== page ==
Competitive Features of Ara Cloud GPUDirect and rCUDA using Mellanox PeerDirect
Many architects believe that major improvements in cost-energy-performance must now come from domain-specific hardware. This paper evaluates a custom ASIC—called a Tensor Processing Unit (TPU)— deployed in datacenters since 2015 that accelerates the inference phase of neural networks (NN). The heart of the TPU is a 65,536 8-bit MAC matrix multiply unit that offers a peak throughput of 92 TeraOps/second (TOPS) and a large (28 MiB) software-managed on-chip memory. The TPU’s deterministic execution model is a better match to the 99th-percentile response-time requirement of our NN applications than are the time-varying optimizations of CPUs and GPUs (caches, out-of-order execution, multithreading, multiprocessing, prefetching, …) that help average throughput more than guaranteed latency. The lack of such features helps explain why, despite having myriad MACs and a big memory, the TPU is relatively small and low power. We compare the TPU to a server-class Intel Haswell CPU and an Nvidia K80 GPU, which are contemporaries deployed in the same datacenters. Our workload, written in the high-level TensorFlow framework, uses production NN applications (MLPs, CNNs, and LSTMs) that represent 95% of our datacenters’ NN inference demand. Despite low utilization for some applications, the TPU is on average about 15X – 30X faster than its contemporary GPU or CPU, with TOPS/Watt about 30X – 80X higher. Moreover, using the GPU’s GDDR5 memory in the TPU would triple achieved TOPS and raise TOPS/Watt to nearly 70X the GPU and 200X the CPU. Index terms–DNN, MLP, CNN, RNN, LSTM, neural network, domain-specific architecture, accelerator
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Machine learning powers many Google product features, from speech recognition in the Google app to Smart Reply in Inbox to search in Google Photos. While decades of experience have enabled the software industry to establish best practices for building and supporting products, doing so for services based upon machine learning introduces new and interesting challenges. Today, we announce the release of TensorFlow Serving, designed to address some of these challenges. TensorFlow Serving is a high performance, open source serving system for machine learning models, designed for production environments and optimized for TensorFlow.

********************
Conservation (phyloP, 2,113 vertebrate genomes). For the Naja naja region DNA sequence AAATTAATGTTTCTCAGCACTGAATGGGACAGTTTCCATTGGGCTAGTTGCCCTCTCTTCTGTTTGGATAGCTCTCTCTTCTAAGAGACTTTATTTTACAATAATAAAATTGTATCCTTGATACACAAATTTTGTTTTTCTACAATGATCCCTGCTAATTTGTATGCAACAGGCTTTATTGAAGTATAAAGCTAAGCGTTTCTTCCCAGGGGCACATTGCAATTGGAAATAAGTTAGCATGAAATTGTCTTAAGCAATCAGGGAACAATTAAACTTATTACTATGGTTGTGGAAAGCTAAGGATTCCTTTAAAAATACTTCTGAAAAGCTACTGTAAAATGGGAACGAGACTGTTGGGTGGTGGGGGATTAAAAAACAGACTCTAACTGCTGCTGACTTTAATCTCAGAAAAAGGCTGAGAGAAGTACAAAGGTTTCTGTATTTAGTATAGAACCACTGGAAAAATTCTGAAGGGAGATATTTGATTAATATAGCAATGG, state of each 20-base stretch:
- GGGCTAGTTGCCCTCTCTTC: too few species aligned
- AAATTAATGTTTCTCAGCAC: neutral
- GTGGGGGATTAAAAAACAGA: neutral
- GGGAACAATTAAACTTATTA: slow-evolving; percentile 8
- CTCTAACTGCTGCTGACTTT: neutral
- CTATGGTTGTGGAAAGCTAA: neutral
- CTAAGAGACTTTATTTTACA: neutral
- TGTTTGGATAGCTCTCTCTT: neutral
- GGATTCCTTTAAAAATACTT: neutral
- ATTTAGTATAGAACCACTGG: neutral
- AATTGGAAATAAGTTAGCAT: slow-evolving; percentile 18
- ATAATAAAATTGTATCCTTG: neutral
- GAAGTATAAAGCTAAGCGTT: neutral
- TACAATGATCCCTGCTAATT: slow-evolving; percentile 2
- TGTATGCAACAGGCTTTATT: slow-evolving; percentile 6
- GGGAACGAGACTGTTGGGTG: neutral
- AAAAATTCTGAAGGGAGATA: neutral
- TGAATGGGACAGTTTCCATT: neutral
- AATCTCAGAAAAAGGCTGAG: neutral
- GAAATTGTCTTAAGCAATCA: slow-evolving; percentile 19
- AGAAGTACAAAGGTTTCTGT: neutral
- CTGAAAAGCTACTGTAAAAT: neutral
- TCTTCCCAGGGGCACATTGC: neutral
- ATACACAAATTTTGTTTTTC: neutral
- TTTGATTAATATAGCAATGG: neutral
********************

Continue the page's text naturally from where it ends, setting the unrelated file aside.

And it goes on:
TensorFlow Serving is ideal for running multiple models, at large scale, that change over time based on real-world data, enabling:
model lifecycle management
experiments with multiple algorithms
efficient use of GPU resources
TensorFlow Serving makes the process of taking a model into production easier and faster. It allows you to safely deploy new models and run experiments while keeping the same server architecture and APIs. Out of the box it provides integration with TensorFlow, but it can be extended to serve other types of models. Here’s how it works. In the simplified, supervised training pipeline shown below, training data is fed to the learner, which outputs a model
Once a new model version becomes available, upon validation, it is ready to be deployed to the serving system, as shown below.
TensorFlow Serving uses the (previously trained) model to perform inference – predictions based on new data presented by its clients. Since clients typically communicate with the serving system using a remote procedure call (RPC) interface, TensorFlow Serving comes with a reference front-end implementation based on gRPC, a high performance, open source RPC framework from Google. It is quite common to launch and iterate on your model over time, as new data becomes available, or as you improve the model. In fact, at Google, many pipelines run continuously, producing new model versions as new data becomes available.
TensorFlow Serving is written in C++ and it supports Linux. TensorFlow Serving introduces minimal overhead. In our benchmarks we recoded ~100,000 queries per second (QPS) per core on a 16 vCPU Intel Xeon E5 2.6 GHz machine, excluding gRPC and the TensorFlow inference processing time. We are excited to share this important component of TensorFlow today under the Apache 2.0 open source license. We would love to hear your questions and feature requests on Stack Overflow and GitHub respectively. To get started quickly, clone the code from github.com/tensorflow/serving and check out this tutorial. You can expect to keep hearing more about TensorFlow as we continue to develop what we believe to be one of the best machine learning toolboxes in the world. If you’d like to stay up to date, follow @googleresearch or +ResearchatGoogle, and keep an eye out for Jeff Dean’s keynote address at GCP Next 2016 in March.